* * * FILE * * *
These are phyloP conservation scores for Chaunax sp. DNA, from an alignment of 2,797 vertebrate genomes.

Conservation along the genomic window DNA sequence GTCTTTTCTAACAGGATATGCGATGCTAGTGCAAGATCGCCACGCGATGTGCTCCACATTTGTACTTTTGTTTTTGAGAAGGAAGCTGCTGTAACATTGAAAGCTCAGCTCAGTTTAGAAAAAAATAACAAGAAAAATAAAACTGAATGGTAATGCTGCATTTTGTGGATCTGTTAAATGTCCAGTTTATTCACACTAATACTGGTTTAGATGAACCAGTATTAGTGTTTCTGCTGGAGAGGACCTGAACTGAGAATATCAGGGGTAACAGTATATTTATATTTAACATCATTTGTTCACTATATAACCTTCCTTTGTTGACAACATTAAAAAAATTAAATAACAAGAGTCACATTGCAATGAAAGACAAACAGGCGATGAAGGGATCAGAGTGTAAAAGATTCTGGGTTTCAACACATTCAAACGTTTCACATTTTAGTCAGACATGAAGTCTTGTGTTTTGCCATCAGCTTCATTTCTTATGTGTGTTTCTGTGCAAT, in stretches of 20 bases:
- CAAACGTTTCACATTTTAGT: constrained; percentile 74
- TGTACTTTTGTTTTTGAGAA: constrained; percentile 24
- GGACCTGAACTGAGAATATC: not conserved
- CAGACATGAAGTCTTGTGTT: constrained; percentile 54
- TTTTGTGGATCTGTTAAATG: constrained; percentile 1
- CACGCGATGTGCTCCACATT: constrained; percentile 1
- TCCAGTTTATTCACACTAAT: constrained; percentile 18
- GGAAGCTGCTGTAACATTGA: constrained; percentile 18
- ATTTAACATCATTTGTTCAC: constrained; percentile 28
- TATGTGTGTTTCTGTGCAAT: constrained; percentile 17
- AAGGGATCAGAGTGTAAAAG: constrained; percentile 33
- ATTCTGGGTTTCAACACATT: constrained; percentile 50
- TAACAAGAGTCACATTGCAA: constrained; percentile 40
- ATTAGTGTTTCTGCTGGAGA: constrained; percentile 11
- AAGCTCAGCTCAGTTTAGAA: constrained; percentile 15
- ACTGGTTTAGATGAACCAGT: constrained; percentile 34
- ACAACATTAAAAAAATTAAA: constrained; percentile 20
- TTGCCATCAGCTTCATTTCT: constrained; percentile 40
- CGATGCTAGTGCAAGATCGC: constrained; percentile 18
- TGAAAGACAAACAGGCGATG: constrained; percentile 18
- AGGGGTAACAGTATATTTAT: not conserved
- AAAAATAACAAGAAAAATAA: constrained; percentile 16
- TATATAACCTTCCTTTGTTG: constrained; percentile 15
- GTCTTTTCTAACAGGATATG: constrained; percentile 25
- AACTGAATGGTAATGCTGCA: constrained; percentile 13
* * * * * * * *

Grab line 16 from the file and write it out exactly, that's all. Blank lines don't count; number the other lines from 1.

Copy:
- ATTAGTGTTTCTGCTGGAGA: constrained; percentile 11